Friday, September 23, 2011

Haiku from photographs III: The best image is the one that's in front of you

I discovered a book of photography in the library called The best camera is the one that's with you: iPhone photography by Chase Jarvis. That pretty much sums it up -- 241 pages of snapshots taken with the artist's iPhone, interspersed with quotes about the creative process.

As with the Daido Moriyama photos I've mentioned in earlier posts, these seemed to have some haiku spirit. In general, snapshots and haiku share an aesthetic of the momentary. Both capture fleeting images and juxtapositions that would be lost without the attention of a 'moment artist' there to make note. On the downside, both can also be banal, trivial, or too clever or cute to strike you in a lasting way. That's the danger and the reward, and one of the main reasons I took up this daily haiku practice -- to boost the odds that maybe a couple of poems will burn with their own light.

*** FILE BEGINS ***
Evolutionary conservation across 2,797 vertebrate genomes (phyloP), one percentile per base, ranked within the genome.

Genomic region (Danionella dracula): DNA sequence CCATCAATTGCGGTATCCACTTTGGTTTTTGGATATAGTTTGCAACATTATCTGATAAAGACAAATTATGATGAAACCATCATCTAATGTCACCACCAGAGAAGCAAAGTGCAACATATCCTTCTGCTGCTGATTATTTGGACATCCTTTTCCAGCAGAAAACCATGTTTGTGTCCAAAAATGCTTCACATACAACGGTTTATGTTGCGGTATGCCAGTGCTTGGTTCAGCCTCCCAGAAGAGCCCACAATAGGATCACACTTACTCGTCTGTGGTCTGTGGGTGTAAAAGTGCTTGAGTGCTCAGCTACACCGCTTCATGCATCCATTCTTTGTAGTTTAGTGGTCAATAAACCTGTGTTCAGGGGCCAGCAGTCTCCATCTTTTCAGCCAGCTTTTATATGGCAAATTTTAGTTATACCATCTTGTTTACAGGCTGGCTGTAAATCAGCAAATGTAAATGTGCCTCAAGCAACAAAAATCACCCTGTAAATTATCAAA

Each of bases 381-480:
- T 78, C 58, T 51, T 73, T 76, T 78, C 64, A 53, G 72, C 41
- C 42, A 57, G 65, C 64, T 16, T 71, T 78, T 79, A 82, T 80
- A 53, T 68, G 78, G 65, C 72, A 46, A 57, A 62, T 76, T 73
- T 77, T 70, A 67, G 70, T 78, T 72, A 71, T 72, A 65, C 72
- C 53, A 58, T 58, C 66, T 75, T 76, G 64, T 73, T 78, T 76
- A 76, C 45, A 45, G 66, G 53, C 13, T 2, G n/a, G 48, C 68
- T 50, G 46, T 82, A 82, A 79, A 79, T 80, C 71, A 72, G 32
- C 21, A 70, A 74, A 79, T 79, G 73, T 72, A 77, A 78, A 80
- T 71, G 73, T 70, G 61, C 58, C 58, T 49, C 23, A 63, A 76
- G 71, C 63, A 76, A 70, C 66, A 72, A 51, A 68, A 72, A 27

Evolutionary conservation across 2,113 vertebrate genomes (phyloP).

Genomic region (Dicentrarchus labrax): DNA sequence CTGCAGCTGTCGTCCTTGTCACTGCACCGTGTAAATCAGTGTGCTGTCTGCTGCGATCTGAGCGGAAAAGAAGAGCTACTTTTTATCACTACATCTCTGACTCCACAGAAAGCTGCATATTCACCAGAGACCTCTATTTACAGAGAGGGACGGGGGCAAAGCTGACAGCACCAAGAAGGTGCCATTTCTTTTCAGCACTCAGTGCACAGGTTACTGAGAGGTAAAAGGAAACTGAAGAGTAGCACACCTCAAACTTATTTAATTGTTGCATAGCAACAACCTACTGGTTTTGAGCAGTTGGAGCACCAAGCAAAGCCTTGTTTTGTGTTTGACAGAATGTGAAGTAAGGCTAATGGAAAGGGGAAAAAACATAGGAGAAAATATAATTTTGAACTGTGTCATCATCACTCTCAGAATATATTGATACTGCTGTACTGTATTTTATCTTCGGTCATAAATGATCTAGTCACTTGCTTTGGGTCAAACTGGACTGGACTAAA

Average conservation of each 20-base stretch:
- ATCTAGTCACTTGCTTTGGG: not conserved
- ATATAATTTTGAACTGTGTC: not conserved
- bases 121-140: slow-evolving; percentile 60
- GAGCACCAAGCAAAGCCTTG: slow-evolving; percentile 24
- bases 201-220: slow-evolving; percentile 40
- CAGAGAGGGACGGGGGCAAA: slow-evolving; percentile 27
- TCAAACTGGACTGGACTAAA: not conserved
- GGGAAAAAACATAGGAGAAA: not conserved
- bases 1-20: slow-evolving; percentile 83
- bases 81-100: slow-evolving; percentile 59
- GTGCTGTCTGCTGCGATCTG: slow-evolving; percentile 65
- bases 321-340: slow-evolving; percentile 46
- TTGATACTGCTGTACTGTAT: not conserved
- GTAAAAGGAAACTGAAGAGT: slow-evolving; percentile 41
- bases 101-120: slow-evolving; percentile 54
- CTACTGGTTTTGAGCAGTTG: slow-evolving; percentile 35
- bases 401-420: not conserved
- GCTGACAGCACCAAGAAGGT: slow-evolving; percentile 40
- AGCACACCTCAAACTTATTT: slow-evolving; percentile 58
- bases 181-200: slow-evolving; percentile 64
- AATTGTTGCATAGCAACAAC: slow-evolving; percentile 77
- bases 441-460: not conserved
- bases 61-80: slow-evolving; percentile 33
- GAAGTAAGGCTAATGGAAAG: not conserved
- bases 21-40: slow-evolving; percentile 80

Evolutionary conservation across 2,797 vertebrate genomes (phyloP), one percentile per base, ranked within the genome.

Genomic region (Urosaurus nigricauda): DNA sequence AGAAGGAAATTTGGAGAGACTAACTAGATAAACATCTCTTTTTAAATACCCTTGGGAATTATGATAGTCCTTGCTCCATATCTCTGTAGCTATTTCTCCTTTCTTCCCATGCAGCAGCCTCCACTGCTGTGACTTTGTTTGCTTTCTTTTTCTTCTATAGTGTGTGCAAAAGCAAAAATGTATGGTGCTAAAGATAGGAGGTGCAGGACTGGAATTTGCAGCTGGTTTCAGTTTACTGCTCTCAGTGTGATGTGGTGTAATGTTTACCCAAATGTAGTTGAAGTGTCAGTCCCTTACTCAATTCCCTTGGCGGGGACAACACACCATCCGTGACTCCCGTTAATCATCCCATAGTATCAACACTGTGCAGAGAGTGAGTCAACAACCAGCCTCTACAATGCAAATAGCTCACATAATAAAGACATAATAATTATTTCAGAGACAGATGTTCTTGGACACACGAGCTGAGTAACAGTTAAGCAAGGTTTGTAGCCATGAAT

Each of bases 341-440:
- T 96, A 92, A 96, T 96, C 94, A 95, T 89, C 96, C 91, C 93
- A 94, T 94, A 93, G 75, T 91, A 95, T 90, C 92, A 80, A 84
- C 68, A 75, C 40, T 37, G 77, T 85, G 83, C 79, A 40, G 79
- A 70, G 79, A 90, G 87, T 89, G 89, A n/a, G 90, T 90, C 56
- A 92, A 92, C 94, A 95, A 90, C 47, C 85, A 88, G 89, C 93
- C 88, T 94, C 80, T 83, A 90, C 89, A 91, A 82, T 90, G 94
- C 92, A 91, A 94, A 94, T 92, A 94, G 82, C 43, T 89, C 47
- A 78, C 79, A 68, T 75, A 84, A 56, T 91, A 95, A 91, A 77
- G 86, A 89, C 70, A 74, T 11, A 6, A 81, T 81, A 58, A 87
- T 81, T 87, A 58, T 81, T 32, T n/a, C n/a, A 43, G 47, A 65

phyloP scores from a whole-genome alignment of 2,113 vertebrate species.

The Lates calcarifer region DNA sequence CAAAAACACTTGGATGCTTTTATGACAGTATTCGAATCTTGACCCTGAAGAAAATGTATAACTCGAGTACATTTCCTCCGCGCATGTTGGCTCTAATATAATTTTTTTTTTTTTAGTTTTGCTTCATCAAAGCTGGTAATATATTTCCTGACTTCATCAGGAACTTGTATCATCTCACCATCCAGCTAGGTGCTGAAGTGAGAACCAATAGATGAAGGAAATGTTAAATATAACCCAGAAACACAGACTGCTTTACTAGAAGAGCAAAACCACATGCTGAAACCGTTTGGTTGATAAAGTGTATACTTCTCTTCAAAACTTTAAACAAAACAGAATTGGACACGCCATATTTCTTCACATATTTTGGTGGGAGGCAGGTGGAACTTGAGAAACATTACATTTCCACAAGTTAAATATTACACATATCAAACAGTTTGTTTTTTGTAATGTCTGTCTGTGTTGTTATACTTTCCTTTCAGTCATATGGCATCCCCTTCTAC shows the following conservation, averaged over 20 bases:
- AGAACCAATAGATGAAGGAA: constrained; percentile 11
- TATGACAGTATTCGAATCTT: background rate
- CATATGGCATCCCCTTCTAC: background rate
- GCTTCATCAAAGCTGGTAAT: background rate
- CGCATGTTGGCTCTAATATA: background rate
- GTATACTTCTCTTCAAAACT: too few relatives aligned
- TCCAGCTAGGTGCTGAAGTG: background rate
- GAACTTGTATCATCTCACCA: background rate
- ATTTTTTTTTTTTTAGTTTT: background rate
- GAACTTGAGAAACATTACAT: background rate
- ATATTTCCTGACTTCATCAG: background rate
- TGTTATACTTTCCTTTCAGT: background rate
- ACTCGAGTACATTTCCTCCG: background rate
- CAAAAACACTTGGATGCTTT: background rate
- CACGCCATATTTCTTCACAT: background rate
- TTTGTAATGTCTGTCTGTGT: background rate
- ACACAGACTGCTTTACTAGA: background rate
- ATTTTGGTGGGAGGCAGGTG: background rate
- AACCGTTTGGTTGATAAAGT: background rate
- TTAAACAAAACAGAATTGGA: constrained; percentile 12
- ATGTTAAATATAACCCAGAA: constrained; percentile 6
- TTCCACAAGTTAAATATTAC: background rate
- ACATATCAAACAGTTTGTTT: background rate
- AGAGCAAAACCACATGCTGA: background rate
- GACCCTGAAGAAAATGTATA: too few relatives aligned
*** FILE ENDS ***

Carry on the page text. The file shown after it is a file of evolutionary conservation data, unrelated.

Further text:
Or as Jarvis puts it in this book: "The dirtiest secret in photography: shoot a hell of a lot of pictures to get the ones you want."

For more about Chase Jarvis, check out his website. Today's haiku is inspired by a photo from The best camera...:

last train of the night --
the empty yellow handles
all sway to the left

No comments:

Post a Comment